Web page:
December 5, 2008

Glenn Marcus Murcutt, Hon. FAIA, Selected for 2009 AIA Gold Medal

by Tracy Ostroff
Contributing Editor

Summary: The AIA Board of Directors selected Glenn Marcus Murcutt, Hon. FAIA, to receive the 2009 AIA Gold Medal. The Board honored Murcutt for the depth of his work and the breadth of his influence, which echoes well beyond his native Australia.

The AIA Board of Directors on December 4 selected Glenn Marcus Murcutt, Hon. FAIA, to receive the 2009 AIA Gold Medal for the depth of his work and the breadth of his influence, which echoes well beyond Australia, his place of practice. The sole practitioner is noted for his ecologically responsive and socially responsible Modernist suburban and rural homes. He takes inspiration from Mies van der Rohe’s strict geometries, Alvar Aalto’s naturalistic Modernist revisions, and the vernacular forms of his homeland and channels this design aesthetic into economical buildings that work in concert with and respond to the land, yet provide living environments that are expertly sheltered from the climate and topology of their sites.

“It’s 2 a.m. in Australia, and this is the most wonderful news!” Murcutt said, upon learning of the award in a call from AIA President Marshall Purnell, FAIA. “I’m most appreciative of this phone call. Tod must have done a good job,” referring to Tod Williams, FAIA, Tod Williams BillieTsien Architects, who presented Murcutt for the award to the AIA Board of Directors. “It’s just marvelous and I am absolutely astounded.”

Touching the earth lightly
Murcutt is regarded for his small scale residential projects, for which he uses a variety of natural materials: metal, wood, glass, stone, brick, and concrete, all presented in humanistically unpretentious and honest contexts. A Pritzker Prize jury noted that “his structures are said to float above the landscape, or in the words of the Aboriginal people of Western Australia whom he is fond of quoting, they ‘touch the earth lightly.’ Glenn Murcutt’s structures augment their significance at each stage of inquiry.”

“Recently our architectural field experienced an ‘ecological boom,’” writes 2005 AIA Gold Medalist Tadao Ando, Hon. AIA, in a letter of support for Murcutt’s nomination. “However, without relation to such a trend of time, Glenn Murcutt has always been focusing on the geographical and regional conditions, from the very beginning of his career.”

Solely Murcutt
In a time when architecture practice is all about collaboration and “corporate endeavor,” notes nominator Tom Howorth, FAIA, chair of the AIA Committee on Design’s Gold Medal Committee, few individuals “can claim sole and original authorship of a convincing body of significant architecture. Standing tallest among those few is Glenn Murcutt.”

Although Murcutt (who won the Alvar Aalto Medal in 1992 and the Pritzker Prize in 2002) works exclusively in Australia, he has had and continues to have a profound impact on architecture around the world. “While some might characterize a single-continent geographic range of work as ‘regional,’ the effect of Mr. Murcutt’s is amplified by impassioned and extensive lectures and a commitment to teaching throughout the world,” Howorth writes.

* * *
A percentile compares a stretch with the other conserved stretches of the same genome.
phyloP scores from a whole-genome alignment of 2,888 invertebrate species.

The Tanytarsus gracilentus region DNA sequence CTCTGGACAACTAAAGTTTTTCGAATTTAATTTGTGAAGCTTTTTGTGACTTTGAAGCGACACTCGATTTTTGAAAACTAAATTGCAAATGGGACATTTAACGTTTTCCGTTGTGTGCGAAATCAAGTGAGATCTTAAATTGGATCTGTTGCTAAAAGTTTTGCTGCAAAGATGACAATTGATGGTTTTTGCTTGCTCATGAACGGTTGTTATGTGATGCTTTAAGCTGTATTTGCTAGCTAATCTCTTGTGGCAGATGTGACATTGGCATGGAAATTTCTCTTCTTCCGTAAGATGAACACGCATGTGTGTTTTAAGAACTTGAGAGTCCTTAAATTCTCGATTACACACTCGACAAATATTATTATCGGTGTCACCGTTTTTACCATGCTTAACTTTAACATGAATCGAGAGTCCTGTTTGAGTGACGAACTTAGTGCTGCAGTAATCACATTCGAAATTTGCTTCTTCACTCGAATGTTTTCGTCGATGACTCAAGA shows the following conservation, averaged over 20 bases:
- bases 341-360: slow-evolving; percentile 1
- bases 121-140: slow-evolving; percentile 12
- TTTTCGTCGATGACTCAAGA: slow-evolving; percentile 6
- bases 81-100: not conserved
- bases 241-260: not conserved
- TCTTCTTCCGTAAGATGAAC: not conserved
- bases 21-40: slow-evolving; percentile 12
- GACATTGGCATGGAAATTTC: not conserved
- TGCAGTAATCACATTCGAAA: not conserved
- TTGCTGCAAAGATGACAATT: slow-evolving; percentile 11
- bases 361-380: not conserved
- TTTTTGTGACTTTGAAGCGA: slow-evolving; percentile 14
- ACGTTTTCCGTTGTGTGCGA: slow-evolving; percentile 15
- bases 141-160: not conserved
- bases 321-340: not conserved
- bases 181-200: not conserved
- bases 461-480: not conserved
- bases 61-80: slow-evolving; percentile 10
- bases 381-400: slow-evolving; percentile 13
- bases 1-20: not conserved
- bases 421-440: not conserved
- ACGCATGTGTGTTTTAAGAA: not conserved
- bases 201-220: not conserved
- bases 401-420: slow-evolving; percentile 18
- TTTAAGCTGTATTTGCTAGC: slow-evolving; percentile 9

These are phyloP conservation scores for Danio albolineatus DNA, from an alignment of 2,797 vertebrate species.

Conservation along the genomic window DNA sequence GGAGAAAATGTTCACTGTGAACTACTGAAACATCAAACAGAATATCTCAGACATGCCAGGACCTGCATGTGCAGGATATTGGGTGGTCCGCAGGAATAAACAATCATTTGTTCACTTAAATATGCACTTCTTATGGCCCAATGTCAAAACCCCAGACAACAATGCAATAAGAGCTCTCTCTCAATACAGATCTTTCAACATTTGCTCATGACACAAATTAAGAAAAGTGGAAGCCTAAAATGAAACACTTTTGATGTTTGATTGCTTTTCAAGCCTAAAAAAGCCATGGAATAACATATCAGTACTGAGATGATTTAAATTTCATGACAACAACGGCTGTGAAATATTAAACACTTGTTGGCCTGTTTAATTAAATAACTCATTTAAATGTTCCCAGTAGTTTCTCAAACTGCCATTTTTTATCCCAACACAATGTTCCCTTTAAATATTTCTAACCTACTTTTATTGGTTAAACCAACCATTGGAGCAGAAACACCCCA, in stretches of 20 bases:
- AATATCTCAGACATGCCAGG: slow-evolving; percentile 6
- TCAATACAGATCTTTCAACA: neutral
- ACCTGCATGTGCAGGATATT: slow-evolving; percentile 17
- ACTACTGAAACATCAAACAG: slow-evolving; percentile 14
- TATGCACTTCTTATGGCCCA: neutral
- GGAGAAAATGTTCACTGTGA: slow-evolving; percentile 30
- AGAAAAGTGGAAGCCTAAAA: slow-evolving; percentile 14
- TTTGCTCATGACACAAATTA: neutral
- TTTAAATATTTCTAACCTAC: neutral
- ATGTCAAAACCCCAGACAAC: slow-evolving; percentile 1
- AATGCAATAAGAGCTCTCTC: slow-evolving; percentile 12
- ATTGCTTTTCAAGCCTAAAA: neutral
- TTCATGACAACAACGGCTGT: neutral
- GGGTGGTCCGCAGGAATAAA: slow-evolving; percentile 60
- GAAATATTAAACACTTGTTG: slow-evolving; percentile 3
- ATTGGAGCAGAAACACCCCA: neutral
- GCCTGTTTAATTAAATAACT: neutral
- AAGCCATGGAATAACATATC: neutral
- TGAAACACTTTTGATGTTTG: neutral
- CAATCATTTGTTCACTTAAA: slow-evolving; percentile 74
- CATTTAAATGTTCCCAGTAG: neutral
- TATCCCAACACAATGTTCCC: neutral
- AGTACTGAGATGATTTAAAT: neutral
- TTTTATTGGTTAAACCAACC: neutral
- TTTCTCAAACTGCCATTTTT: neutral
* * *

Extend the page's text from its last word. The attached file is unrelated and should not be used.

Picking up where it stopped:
Toward an aesthetic of minimalism
Murcutt was born in London in 1936 and grew up in the remote Morobe district of New Guinea. This childhood living close to the land developed Murcutt’s preference for simple, vernacular architecture. His father introduced him to the architecture of Ludwig Mies van der Rohe and the philosophies of Henry David Thoreau. Murcutt studied architecture at the University of New South Wales from 1956 to 1961, during which he worked with a series of architects. He established his own practice in Sydney in 1970.

A three-month world tour in 1973 brought Murcutt to the work of California and Catalan “regionalists” Craig Ellwood and Jose Antonio Coderch and with Pierre Chareau’s Maison de Verre in Paris, giving clarity to the notion of “evolving an astylistic architecture in which tectonic invention was inseparable from poetic form,” notes a biography. Anne Whiston Spirn, an MIT professor in the departments of Architecture and Urban Studies and Planning agrees: “Murcutt’s starting point for design is an understanding of the processes that shape human lives and settlements. He responds to those processes and gives form to buildings in ways that make these processes tangible and memorable. The hallmarks of Murcutt’s work are an aesthetic of minimalism, an ethic of ecological responsibility, innovation in and attention to architectural detail, and an eloquent elegance of architectural expression.”

Murcutt will be honored with the presentation of the 65th AIA Gold Medal at the 2009 Accent on Architecture Gala in February in Washington, D.C.

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Murcutt becomes the 65th AIA Gold Medalist, joining the ranks of such visionaries as Thomas Jefferson (1993), Frank Lloyd Wright (1949), Louis Sullivan (1944), LeCorbusier (1961), Louis Kahn (1971), I.M. Pei (1979), Cesar Pelli (1995), Santiago Calatrava (2005), and last year’s recipient, Renzo Piano, Hon. FAIA. In recognition of his legacy to architecture, Murcutt’s name will be chiseled into the granite Wall of Honor in the lobby of the AIA headquarters in Washington, D.C.

Photos courtesy of the architect.

1. 2009 AIA Gold Medal recipient Glenn Murcutt, Hon. FAIA.
2. The Marie Short House, Kempsey, New South Wales
3. Simpson-Lee House, Mount Wilson, New South Wales
4. Fletcher-Page House, Kangaroo Valley, New South Wales
5. Fletcher-Page House. Murcutt draws and makes notes for all of his projects by hand.
6. Bowali Visitors Center, Kakadu National Park, Northern Territory.